Are New Tesla Cybertruck’s Stainless Steel Bodies Rusting?

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Filed under Automotive, EV News, News, Tesla

The internet has been abuzz with reports of new Tesla Cybertrucks showing visual signs of rust, leaving owners and intrigued enthusiasts scratching their heads in disbelief. Many are left confused as to if the reports are isolated benign events or a serious issue that may arise on more than a few new Cybertrucks. Could it be surface rust or maybe rail dust from transport? Some are contrasting the reports and wondering why the stainless steel DeLorean never rusted or showed the same signs of supposed rust of the Cybertrucks in these reports. Well, there could be a lot more going on than we assume to understand, initially.

Stainless steel, touted for its resistance to corrosion, is not completely immune to rusting. Stainless steel is essentially steel alloyed with chromium and sometimes other elements like molybdenum, nickel, and manganese. Chromium plays a crucial role in inhibiting corrosion and increasing the alloy’s hardness.

However, creating an alloy is like cooking or mixing compounds—no matter how well you mix the ingredients, there may still be masses of single elements present in a group, which in the case of steel on the Cybertruck there could be other mixed-in elements. Similarly, regardless of the quality of stainless steel used, there will always be areas where the alloying elements are not uniformly distributed. Of course, these instances may have been mostly mitigated, all dependent on the process of production.

Tesla’s Cybertruck reportedly uses a stainless steel alloy chosen for its durability and corrosion resistance. But even with a high-quality alloy, the presence of impurities or uneven distribution of elements can lead to localized corrosion, as we may be seeing in the reports we’re witnessing on the Internet alleged as rust spots on the Cybertruck.

Visible rust spots on stainless steel indicate areas where iron has oxidized. That’s just the fundamentals of steel. Stainless steel possesses a unique property with a layer of chromium oxide on the surface, protecting it from rusting when exposed to oxygen. This is why, unlike traditional steel, surface corrosion on stainless steel does not typically progress deeper into the material. Many times, we see supposed rust and claim it to simply be surface rust, which can be easily cleaned and removed on stainless steel.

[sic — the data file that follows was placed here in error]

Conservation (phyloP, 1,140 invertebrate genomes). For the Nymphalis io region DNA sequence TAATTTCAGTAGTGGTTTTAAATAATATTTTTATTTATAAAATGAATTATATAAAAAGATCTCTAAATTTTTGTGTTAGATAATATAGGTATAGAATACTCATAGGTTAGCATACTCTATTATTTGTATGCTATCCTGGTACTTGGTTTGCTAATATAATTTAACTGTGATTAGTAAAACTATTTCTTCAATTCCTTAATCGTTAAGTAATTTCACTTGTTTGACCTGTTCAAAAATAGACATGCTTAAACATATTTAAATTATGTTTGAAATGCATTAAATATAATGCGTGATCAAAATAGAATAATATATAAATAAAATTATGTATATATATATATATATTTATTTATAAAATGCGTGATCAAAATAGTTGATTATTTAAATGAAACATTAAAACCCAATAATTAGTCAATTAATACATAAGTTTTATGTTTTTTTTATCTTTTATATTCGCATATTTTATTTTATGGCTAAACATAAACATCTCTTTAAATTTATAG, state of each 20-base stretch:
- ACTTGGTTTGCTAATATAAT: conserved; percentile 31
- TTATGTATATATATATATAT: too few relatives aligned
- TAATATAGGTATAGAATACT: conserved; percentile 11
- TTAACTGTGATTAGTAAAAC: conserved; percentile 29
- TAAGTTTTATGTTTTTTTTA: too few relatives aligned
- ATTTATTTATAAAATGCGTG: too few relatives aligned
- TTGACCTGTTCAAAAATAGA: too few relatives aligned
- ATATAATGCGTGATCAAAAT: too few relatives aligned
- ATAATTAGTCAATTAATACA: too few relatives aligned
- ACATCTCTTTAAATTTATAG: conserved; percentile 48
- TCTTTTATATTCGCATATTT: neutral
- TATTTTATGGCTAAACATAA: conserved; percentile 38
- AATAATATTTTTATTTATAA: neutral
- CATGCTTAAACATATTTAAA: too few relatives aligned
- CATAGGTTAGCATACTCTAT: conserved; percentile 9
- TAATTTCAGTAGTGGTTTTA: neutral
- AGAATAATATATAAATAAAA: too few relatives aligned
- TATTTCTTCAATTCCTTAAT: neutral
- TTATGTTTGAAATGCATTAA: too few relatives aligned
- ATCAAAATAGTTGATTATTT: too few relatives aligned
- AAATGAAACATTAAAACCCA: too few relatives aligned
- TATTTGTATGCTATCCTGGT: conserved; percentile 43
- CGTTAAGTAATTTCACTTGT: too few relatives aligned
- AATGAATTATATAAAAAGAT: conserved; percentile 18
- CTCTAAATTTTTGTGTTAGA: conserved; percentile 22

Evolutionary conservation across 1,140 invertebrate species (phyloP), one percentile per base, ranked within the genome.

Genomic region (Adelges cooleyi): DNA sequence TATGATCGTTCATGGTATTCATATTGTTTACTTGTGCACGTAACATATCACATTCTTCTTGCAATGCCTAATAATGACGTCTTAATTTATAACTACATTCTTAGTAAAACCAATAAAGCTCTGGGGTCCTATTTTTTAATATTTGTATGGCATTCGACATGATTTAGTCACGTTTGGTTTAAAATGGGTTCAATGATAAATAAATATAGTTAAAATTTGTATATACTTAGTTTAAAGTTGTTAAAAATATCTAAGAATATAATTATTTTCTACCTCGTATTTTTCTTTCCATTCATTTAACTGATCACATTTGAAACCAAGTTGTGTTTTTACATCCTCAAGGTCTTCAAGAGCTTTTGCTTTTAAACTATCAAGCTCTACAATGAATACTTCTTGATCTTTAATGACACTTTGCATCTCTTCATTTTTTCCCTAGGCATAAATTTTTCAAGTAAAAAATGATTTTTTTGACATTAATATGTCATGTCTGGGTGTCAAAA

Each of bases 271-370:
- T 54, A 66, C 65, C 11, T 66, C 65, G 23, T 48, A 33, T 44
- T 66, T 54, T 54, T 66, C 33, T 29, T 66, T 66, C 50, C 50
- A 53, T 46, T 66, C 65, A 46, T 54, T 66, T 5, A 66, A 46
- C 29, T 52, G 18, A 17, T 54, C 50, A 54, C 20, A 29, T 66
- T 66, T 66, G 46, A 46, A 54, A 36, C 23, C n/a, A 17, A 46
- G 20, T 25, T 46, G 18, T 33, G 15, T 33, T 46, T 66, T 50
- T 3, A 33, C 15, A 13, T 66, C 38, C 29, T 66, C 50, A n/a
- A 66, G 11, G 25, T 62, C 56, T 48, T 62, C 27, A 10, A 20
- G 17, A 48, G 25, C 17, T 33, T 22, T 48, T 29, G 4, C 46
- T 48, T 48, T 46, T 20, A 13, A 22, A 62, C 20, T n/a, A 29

Exposure to chlorides found in certain detergents or solvents can compromise the protective layer on stainless steel, leading to pitting corrosion and essentially rust. The absence of the oxide layer allows corrosion to penetrate deeper into the material, resulting in the formation of pits and rust.

Avoiding exposure to harsh abrasives and many common elements like salt may be a crucial precaution that new Cybertruck owners might have to take – though we’re not certain until these rust reports are investigated. However, in drawing a comparison to just about every other vehicle on the road, rusting on body panels has rarely been an issue as vehicles have long been properly treated with protective elements in addition to having a paint and clearcoat that ultimately inhibits rust in any form from the factory. Maybe this turns into the case of using abrasive cleaning elements that’s causing the rust to form. Maybe it is just rail dust mixed with a little water. It could be just as simple as that, and the case is closed.

We don’t know for certain, at the moment, the source of these rust spots on new Cybertrucks as reports are just now circulating and we have not examined one for ourselves. What we do know is if new Tesla Cybertrucks are in fact “rusting,” someone is going to have a serious case on their hands and the media isn’t going treat such news well.


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